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How to Identify Signs of Trauma in Children
It’s estimated that nearly 35 million children in the U.S. have experienced some type of traumatic event in their lives. Children involved in adoption or the foster care system may make up a large percentage of that, as many of them come from traumatic circumstances.
Some of those children might be struggling with symptoms of trauma without even realizing it. That’s why it’s so important to understand what those signs and symptoms are. The more you can recognize some of the physical and emotional “tells” of trauma, the sooner you can ensure a child receives the help and support they need.
If you’re a parent or caretaker, you can be better equipped to take care of children, especially foster children, if you pay attention to the possible signs of trauma. With that in mind, let’s cover a few of the common signs and how you can help to ease trauma responses.
The Most Powerful Signs
Children respond to trauma differently. Some may even repress it and have to deal with it later in life, as an adult. But, there are often signs you can look for that can hint at traumatic experiences. Some of the most powerful and important signs of trauma in children are:
- Physical effects like rashes, insomnia, or severe pain
- Reactions to triggers, including flashbacks and anxiety attacks
- Attachment disorders or difficulty building new relationships
Stomach and digestive issues are also often associated with trauma. Conditions like GERD and other acid reflux problems can be exacerbated by stress and anxiety. If a child in your care seems to have a sensitive stomach or is constantly sick, it could be the result of an underlying, unresolved sense of fear from trauma.
Again, some children might internalize the effects of their trauma. That makes it difficult to notice physical signs that they could be in distress. So, keep your eyes open for other issues that might arise. For example, trauma often impacts a child’s self-image. If your child starts to struggle with their esteem or develops body image issues, it’s important to get to the root cause as quickly as possible.
What Should You Do?
It’s important not to jump to conclusions when it comes to identifying trauma signs. But, it’s just as crucial to be diligent if you’re concerned. One of the best things you can do is reach out to experts. Counselors, caseworkers, and even pediatric forensic nurses can all be wonderful resources in confirming trauma symptoms and giving you support as you ease the effects of trauma for that child.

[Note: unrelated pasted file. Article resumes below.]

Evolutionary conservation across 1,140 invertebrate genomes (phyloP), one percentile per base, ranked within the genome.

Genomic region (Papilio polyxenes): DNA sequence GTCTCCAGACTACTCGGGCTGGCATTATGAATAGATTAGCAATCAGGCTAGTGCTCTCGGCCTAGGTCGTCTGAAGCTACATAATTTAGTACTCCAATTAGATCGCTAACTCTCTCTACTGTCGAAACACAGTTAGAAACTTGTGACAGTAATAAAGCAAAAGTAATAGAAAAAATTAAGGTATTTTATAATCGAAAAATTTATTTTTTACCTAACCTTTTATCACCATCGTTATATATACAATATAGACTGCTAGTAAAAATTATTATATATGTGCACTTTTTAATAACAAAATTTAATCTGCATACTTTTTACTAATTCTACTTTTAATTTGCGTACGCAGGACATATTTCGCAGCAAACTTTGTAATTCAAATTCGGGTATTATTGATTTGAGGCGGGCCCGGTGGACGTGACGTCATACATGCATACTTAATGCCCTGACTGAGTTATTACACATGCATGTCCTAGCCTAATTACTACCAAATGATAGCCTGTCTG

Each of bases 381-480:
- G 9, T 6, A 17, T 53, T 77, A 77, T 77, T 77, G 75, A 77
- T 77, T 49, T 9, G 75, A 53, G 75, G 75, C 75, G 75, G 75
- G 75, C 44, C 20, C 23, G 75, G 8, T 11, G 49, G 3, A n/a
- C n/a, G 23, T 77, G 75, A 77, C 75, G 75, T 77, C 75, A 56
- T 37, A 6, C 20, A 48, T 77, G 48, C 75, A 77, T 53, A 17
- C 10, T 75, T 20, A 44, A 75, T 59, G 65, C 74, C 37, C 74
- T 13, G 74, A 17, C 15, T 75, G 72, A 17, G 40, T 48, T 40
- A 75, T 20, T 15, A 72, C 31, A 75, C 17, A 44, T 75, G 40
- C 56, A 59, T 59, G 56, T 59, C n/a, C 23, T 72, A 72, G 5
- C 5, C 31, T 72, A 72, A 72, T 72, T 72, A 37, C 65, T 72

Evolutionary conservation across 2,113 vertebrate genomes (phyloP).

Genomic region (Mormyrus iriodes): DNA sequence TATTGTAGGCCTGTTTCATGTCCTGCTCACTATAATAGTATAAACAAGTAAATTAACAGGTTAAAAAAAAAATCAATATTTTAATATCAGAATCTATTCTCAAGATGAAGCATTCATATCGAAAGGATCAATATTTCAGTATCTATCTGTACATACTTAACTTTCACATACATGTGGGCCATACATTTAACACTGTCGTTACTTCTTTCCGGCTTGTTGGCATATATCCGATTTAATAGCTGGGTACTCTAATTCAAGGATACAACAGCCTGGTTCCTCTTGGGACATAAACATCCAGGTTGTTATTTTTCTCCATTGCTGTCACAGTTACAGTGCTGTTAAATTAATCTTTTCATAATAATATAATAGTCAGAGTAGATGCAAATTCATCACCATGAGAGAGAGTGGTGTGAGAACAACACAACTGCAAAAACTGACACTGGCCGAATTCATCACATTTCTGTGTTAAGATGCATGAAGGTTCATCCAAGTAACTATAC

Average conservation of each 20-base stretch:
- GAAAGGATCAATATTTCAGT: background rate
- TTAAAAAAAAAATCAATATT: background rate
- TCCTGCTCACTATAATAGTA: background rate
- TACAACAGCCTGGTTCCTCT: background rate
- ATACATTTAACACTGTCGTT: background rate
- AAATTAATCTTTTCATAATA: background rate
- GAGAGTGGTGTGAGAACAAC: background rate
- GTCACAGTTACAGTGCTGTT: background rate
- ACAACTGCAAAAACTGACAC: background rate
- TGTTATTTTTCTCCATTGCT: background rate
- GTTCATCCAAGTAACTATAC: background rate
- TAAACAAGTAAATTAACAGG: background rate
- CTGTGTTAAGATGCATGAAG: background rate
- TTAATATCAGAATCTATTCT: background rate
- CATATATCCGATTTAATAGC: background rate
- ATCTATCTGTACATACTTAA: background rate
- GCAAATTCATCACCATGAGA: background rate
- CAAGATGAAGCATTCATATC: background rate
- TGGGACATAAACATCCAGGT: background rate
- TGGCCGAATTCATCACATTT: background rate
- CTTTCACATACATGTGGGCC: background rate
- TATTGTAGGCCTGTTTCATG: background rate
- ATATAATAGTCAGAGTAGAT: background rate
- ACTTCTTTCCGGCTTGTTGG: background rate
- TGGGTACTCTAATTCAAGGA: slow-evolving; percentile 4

When it comes to easing trauma responses, the best place to start is creating a safe, nurturing environment for the child. If you’re a foster parent or new adoptive parent, keep in mind that your child might be coming from a situation that wasn’t safe or comfortable. They might feel as though they need to keep their guard up, so they might not open up right away.
Keep your home as quiet and as soothing as possible, and be consistent in the way you talk to your child. Earning their trust is a great way to eventually initiate conversations about what they might be dealing with. But, don’t force them to talk before they’re ready, or you might end up driving a bigger wedge.
If you’re worried that your child might be struggling with the effects of trauma and the symptoms are severe, use your resources. Don’t wait to get your child the help they truly deserve. It might not be easy for anyone, at first. But, providing a comfortable environment and utilizing professional help are great ways to help your child ease their trauma experiences and start living a happier, less anxious life.
Jori Hamilton is an experienced writer residing in the Northwestern U.S. She covers a wide range of subjects but takes a particular interest in covering topics related to child development, health and wellness, mindfulness, and productivity. To learn more about Jori, you can follow her on Twitter and LinkedIn